Overcoming an addiction is never easy, but acknowledging you have a problem can be a substantial first step in the right direction. If you or a loved one is seeking treatment for an opioid or alcohol addiction, there is a good chance you have heard about Naltrexone. You may be wondering about the potential side effects of Naltrexone and whether taking it would be a good decision for your body? Of course, your concerns are valid. Before you start any treatment, it is important to understand how it can affect your physical and mental health.

To help you learn more about the possible side effects of Naltrexone, we have put together a guide that will answer some of your most pressing questions and help put you on a path to recovery.

Before we review the potential side effects, let’s quickly discuss Naltrexone and how it treats addiction.

What is Naltrexone?

Naltrexone is a prescription drug. Medical professionals use it as part of medication-assisted treatment or MAT, which combines medication with social and behavioral therapy for those trying to overcome alcoholism and opioid addiction. It is an FDA-approved drug that can be administered in multiple ways, although not all the ways are necessarily FDA-approved. One can ingest it orally, have it injected, or use it in the form of implants and patches.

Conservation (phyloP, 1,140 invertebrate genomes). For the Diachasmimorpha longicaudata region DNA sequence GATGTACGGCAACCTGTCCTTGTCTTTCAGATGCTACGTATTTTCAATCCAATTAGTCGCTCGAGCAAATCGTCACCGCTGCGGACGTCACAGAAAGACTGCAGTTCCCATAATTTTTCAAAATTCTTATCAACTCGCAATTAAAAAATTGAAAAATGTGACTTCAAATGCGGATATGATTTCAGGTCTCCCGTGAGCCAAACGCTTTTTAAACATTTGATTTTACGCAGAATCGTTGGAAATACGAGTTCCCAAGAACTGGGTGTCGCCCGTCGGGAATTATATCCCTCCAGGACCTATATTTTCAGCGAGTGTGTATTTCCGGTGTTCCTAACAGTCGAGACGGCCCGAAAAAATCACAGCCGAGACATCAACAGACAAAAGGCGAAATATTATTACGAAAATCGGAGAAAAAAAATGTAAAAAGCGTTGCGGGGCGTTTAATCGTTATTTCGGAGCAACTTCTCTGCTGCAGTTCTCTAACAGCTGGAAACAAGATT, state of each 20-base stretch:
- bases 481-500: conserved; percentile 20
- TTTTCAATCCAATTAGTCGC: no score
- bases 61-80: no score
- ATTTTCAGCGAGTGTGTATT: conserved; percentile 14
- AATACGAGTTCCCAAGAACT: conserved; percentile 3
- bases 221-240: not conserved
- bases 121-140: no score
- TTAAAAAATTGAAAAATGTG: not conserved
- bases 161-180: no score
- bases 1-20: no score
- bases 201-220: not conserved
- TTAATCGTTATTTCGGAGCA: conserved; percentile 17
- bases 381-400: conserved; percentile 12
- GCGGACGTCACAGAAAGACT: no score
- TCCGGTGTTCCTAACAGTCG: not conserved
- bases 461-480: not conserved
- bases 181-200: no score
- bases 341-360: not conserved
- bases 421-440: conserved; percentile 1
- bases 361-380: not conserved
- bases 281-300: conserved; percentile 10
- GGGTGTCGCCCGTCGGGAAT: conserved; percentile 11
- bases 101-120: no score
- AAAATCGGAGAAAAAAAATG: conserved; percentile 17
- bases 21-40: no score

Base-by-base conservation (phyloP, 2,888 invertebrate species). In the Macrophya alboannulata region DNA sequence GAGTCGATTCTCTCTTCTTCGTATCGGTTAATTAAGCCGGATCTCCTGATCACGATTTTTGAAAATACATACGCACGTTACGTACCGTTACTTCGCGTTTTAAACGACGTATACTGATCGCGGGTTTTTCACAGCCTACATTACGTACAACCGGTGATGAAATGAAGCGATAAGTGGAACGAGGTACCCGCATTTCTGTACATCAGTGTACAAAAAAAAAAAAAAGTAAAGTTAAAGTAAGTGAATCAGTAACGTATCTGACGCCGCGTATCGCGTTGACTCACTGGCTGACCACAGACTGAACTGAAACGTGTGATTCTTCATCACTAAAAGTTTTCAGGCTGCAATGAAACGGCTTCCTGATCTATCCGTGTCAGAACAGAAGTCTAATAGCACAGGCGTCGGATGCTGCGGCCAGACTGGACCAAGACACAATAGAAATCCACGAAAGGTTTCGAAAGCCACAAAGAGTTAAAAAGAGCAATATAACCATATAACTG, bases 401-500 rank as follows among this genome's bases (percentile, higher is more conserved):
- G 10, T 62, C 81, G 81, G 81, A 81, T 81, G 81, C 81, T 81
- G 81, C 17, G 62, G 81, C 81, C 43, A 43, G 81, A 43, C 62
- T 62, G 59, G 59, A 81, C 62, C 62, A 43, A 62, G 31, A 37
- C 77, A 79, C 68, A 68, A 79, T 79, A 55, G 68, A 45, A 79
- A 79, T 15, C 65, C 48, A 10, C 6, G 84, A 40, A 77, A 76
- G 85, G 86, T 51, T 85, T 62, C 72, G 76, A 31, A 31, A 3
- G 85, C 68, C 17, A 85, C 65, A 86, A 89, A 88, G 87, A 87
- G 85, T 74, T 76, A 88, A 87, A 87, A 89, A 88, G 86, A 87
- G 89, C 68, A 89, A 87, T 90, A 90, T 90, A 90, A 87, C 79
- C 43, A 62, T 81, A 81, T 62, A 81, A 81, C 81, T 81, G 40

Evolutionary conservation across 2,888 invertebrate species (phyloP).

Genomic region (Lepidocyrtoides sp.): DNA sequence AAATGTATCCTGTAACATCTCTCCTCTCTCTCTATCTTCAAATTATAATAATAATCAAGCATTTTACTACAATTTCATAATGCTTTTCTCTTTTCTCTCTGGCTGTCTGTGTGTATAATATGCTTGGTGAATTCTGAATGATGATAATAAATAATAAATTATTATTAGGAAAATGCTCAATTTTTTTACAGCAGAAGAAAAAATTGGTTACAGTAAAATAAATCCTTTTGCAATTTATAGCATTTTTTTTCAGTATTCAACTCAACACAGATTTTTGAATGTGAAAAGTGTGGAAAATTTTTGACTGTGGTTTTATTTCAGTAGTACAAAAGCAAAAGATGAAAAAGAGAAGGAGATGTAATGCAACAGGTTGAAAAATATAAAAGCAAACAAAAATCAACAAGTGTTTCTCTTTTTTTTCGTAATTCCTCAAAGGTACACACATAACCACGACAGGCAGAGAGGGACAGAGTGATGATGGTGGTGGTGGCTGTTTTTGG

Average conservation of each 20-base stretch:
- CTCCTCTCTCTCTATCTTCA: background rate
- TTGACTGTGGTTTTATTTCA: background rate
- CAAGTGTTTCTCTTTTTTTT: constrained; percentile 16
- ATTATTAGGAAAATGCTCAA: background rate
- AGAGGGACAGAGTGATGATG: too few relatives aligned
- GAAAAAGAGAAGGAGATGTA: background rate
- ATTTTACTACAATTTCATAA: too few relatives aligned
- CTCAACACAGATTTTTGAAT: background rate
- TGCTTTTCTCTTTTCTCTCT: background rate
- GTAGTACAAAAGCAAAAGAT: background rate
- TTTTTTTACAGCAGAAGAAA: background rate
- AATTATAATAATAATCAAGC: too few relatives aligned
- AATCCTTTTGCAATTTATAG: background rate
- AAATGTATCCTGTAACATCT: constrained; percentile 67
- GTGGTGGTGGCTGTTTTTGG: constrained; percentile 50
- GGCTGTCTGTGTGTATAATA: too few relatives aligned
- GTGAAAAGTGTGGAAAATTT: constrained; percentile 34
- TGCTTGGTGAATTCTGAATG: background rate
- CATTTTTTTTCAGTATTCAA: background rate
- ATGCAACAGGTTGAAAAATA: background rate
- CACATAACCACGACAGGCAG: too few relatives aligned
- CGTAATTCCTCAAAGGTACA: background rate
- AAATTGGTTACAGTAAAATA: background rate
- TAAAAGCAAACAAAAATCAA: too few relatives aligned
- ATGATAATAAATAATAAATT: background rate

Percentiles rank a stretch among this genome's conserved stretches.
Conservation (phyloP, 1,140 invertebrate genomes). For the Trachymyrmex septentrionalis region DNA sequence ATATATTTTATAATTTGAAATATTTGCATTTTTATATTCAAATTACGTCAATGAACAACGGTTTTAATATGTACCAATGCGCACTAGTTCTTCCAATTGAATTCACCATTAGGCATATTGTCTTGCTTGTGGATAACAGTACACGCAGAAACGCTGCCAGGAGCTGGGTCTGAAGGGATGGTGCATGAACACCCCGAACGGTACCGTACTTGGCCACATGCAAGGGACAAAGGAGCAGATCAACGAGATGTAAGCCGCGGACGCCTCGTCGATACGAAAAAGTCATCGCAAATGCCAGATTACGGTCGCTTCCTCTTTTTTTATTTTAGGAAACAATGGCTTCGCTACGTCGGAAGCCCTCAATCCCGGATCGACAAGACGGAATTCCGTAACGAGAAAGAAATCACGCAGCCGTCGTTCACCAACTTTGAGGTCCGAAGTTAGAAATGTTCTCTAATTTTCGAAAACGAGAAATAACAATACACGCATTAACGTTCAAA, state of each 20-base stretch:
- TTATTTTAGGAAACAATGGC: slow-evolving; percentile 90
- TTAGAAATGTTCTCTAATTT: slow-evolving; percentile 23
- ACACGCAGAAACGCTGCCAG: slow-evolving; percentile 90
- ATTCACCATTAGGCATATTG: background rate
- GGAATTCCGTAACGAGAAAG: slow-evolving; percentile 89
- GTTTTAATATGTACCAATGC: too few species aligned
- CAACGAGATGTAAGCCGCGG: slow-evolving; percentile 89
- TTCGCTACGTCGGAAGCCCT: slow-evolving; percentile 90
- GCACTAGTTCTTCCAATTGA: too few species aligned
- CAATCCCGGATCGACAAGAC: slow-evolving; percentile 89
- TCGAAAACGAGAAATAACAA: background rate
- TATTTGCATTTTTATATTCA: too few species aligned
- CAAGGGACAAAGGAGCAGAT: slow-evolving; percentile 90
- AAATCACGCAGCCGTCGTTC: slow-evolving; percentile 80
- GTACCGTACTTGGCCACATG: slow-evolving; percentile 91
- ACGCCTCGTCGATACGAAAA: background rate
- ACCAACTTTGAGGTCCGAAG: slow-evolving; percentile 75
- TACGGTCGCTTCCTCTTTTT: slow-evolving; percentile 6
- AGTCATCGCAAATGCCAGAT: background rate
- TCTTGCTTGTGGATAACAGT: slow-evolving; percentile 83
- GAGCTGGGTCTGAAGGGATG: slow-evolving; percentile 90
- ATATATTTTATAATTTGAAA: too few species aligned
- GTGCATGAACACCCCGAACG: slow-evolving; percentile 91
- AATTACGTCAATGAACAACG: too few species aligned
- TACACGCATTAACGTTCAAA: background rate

However, it is essential to mention that Naltrexone does not reverse the damage caused by opioids or alcohol abuse. Instead, it blocks the euphoria caused by opioids, which can lead to substance abuse. For this reason, Naltrexone is called an opioid receptor antagonist. Similarly, this life-saving drug can reduce the craving for a drink among those battling alcoholism. It can significantly reduce one’s desire for alcohol and prevent relapse.

In addition, Naltrexone is not addictive — according to the National Institute on Alcohol Abuse and Alcoholism.

You can find out more about the history of Naltrexone here.

Possible Physical Side Effects Of Naltrexone

Arguably, no drug is perfect. Although using Naltrexone for alcohol and opioid addiction treatment has shown encouraging results. However, one cannot deny that this medication does have some side effects.

According to the Substance Abuse and Mental Health Services Administration, these are some of the most common Naltrexone side effects one may experience:

  • Headache
  • Vomiting
  • Upset stomach
  • Diarrhea
  • Fatigue
  • Muscle or joint pain

Possible Long-Term Side Effects of Naltrexone

Although Naltrexone is safe for long-term use, continued usage of this drug may result in the following side effects:

  • Arthritis
  • Liver damage
  • Respiratory infections

Please inform your doctor about these medical conditions before they become debilitating. Moreover, do not increase or decrease your Naltrexone dosage on your own.

What Are the Possible Psychological Side Effects Of Naltrexone?

Some people may also experience the following psychological side effects of this prescription medication.

  • Confusion
  • Anxiety
  • Insomnia
  • Depression
  • Paranoia
  • Hallucinations